Newspaper article Pittsburgh Post-Gazette (Pittsburgh, PA)

Energy Boost Project Led by Chevron Will Invest in Education, Training in Region

Newspaper article Pittsburgh Post-Gazette (Pittsburgh, PA)

Energy Boost Project Led by Chevron Will Invest in Education, Training in Region

Article excerpt

After Chevron Corp. spent $3.7 billion to buy Atlas Energy's assets and gas reserves near Pittsburgh in 2011, the California company began contemplating how to establish a philanthropic presence in the region where it was poised to become a major player in the Marcellus Shale boom.

So officials from Chevron contacted the Claude Worthington Benedum Foundation, a long-established Pittsburgh-based charitable fund built on the fortunes of oil wildcatter Michael Benedum.

Chevron considered its connection with the nonprofit to be not so much the fact that both had a long history in the oil and gas industry, said Jim Denova, the foundation's vice president, but that the Benedum Foundation's grant-making focuses largely on education and workforce training in areas where Chevron would soon be doing business: southwestern Pennsylvania and West Virginia.

The organizations began collaborating on projects in the region to advance education and training in the so-called STEM fields of science, technology, engineering and math, such as developing a hands-on science curriculum and teacher training.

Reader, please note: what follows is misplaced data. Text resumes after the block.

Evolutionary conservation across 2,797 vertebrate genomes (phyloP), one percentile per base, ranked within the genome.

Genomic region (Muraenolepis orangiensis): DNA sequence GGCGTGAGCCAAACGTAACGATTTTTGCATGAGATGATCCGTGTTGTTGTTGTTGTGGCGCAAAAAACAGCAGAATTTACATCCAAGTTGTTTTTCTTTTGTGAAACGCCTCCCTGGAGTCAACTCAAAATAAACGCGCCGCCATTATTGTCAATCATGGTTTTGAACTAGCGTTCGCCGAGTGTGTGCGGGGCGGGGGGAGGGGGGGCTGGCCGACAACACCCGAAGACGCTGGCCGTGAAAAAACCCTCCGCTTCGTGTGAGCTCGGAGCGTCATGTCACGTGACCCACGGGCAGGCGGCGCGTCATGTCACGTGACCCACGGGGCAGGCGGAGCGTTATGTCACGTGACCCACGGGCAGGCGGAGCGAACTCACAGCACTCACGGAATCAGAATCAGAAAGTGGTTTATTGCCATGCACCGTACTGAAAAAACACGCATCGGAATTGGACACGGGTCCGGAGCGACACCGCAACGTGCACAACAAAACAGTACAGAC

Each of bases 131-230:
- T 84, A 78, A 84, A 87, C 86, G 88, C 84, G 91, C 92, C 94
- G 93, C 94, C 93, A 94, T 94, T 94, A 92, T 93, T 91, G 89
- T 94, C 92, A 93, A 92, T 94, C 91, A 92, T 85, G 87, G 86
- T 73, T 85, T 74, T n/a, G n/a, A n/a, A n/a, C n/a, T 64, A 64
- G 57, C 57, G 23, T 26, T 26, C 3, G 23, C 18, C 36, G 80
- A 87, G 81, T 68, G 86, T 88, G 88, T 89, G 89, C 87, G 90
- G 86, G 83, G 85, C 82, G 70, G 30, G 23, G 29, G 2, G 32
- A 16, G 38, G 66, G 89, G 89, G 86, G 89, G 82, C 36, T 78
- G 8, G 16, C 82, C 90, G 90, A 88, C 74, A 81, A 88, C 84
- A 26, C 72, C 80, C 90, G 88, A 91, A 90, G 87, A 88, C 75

On Tuesday, they formalized their efforts with Chevron's announcement that it will invest $20 million over the next four years in the Appalachia Partnership Initiative. The initiative will focus on boosting STEM efforts and technical training in 27 counties in southwestern Pennsylvania, northern West Virginia and eastern Ohio, with the goal of better preparing students to work in the region's energy and manufacturing sectors.

"This is a unique window to create economic prosperity," said Nigel Hearne, president of Chevron Appalachia, which is based in Moon.

Besides Chevron and the Benedum Foundation, partners in the initiative include the Rand Corp., which will track the program's progress; and the Allegheny Conference on Community Development, which has conducted research on what skills and training are in highest demand among energy companies and other employers in the region. …

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